While it hasn’t been easy releasing music during a global pandemic, Chattanooga based band Lenox Hills has harnessed those emotions into their newest single, “I Feel It Coming On”. The song will be released on Friday on all streaming platforms.
“It’s a song about being young and being able to enjoy having few responsibilities,” says the band. “Everyone in the band has really been searching for that feeling since coronavirus hit the states back in March. ‘I Feel It Coming On’ really helped get through those tough times by reminding us that things will be normal again someday. We felt it was really important for us to write a 'feel good song' for our first song back because we wanted to help people feel good again.”
Band Members: Luke Mullin (vocals, guitar), Packy Mullin (guitar), Kyle Swenson (drums), Kameron Dunn (bass)
Producer and Mixer: Logan Matheny
Master: John Baldwin
Studio: Sound Emporium Studios (Nashville, TN)
Review for Lenox Hills:
A Tennessee rock quartet with a raucous yet dynamic demeanor, Lenox Hills was founded in 2016 by brothers Luke (vocals, guitar) and Packy Mullin (guitar), along with Kyle Swenson (drums) and Kameron Dunn (bass). They released their debut EP, “The Stricken Young,” in 2017; a collection of four songs that dealt with love, ache and the particulars of youthful consequence. Since then, the band has released a second EP (“Names”, 2020) along with various singles, refining their dense rock instincts and further developing the core musical relationships within the band. The guitars of Luke and Packy Mullin have become simultaneously tighter and more comfortable with one another, while Dunn’s bass and Swenson’s drums have evolved together into a complexly layered and bombastic rhythmic section.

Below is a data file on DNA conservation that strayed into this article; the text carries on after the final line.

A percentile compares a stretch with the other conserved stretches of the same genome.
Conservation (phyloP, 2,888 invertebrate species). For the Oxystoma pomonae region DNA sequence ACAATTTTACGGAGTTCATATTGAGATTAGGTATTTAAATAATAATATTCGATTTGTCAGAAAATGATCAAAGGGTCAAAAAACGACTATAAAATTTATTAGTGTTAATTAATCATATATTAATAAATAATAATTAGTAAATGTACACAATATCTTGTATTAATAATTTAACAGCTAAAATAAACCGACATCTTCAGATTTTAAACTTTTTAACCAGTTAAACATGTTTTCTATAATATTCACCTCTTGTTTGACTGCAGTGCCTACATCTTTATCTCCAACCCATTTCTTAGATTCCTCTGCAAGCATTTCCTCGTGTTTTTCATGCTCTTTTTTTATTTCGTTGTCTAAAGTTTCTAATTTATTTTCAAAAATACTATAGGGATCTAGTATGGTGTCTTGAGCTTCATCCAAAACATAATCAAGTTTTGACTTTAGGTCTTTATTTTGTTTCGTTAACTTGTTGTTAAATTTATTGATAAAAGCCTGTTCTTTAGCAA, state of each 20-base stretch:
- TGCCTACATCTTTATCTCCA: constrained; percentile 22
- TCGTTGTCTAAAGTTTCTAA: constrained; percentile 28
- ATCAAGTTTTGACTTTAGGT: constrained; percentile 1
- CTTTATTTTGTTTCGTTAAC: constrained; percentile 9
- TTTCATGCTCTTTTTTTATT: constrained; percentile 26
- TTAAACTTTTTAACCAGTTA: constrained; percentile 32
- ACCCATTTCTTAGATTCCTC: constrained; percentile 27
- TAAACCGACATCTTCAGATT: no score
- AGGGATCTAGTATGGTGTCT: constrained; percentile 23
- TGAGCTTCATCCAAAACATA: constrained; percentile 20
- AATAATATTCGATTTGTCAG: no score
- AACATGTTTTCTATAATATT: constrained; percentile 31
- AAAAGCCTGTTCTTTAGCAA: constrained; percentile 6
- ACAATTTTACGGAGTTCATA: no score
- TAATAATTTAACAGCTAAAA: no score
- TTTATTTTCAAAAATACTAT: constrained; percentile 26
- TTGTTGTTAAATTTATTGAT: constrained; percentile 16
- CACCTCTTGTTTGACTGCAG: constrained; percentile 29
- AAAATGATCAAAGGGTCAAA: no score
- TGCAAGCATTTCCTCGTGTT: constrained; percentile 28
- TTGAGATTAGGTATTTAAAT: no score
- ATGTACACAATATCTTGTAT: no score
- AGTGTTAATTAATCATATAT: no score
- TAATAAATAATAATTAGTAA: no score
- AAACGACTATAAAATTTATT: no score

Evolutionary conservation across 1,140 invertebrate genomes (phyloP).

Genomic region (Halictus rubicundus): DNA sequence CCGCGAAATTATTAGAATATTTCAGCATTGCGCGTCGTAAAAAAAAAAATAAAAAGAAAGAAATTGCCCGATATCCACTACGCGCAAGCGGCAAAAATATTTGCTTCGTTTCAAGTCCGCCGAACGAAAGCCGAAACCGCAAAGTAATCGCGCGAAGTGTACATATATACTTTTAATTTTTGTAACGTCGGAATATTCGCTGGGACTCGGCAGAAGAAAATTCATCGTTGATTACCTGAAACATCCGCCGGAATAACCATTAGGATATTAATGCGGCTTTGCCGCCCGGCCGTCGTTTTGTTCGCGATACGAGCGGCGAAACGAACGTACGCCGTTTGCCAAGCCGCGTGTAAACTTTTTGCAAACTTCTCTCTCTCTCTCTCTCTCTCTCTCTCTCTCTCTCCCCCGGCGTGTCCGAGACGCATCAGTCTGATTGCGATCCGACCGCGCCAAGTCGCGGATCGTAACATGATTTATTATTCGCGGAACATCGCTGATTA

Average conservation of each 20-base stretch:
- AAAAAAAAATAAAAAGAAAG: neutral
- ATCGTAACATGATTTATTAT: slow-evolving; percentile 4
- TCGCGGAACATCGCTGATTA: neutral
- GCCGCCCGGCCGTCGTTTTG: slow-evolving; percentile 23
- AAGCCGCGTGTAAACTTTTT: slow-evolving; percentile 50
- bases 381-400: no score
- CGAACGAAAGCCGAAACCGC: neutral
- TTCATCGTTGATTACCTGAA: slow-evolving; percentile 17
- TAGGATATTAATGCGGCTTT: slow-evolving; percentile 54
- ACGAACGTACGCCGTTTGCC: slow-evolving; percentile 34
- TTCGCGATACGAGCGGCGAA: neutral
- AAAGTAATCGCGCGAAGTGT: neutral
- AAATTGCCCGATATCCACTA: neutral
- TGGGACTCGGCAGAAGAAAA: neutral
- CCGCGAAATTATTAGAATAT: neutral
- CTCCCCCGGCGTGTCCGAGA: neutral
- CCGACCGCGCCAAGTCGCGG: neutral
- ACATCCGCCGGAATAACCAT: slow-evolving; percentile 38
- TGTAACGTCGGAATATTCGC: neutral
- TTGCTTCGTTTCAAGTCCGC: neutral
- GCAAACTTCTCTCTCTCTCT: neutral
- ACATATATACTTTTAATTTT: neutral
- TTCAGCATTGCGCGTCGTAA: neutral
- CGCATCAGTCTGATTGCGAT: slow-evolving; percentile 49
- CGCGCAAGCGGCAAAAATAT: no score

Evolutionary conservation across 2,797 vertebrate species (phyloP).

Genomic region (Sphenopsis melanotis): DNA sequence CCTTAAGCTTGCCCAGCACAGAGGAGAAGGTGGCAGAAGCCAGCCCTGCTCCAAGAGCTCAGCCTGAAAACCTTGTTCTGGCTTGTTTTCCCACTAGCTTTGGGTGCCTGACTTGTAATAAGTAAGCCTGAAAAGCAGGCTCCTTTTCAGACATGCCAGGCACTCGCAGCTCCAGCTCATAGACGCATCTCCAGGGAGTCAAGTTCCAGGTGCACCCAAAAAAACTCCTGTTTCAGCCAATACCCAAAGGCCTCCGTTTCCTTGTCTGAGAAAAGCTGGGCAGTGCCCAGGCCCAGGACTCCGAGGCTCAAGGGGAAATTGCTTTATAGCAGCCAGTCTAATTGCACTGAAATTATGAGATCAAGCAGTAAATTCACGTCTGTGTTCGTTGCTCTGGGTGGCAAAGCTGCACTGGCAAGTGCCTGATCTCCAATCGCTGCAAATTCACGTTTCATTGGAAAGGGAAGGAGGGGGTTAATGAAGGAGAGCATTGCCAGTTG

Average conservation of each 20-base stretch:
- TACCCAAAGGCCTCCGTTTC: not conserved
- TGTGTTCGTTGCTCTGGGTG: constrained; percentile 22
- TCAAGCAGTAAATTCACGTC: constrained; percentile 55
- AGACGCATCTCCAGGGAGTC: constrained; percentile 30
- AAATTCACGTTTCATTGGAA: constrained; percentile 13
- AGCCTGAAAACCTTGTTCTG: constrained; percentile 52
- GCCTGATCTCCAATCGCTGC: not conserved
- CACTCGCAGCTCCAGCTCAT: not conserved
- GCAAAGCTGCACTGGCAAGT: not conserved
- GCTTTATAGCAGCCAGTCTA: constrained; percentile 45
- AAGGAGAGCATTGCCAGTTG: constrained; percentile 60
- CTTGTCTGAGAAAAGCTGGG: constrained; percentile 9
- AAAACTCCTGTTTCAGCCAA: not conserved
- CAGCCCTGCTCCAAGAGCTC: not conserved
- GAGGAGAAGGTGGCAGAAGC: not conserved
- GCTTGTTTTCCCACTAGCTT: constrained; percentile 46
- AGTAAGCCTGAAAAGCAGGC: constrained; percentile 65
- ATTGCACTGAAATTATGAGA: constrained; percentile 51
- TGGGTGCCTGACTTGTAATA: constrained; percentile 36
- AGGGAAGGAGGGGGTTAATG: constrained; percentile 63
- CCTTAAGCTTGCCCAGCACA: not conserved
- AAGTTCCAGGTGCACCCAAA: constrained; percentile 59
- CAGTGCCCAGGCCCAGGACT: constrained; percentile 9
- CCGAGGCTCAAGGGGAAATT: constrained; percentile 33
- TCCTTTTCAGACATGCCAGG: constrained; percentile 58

Bound by a shared geography, unbreakable friendships and a wealth of musical affections, the band looks for both broad and intimate connections; for details that might lead them to places where new and refreshingly original sounds lack any sense of artifice or falseness. Whether they’re shaking their amps until the casings start to crack, or drawing back to expose the underlying vulnerability which seeps into every corner of their music, the band never allows the music to remain motionless. Even when things quiet down for a moment, inasmuch as they ever do quiet down, Lenox Hills maintains a rhythmic momentum which aptly serves their incorruptible rock aspirations. ~ Joshua Pickard, Rovi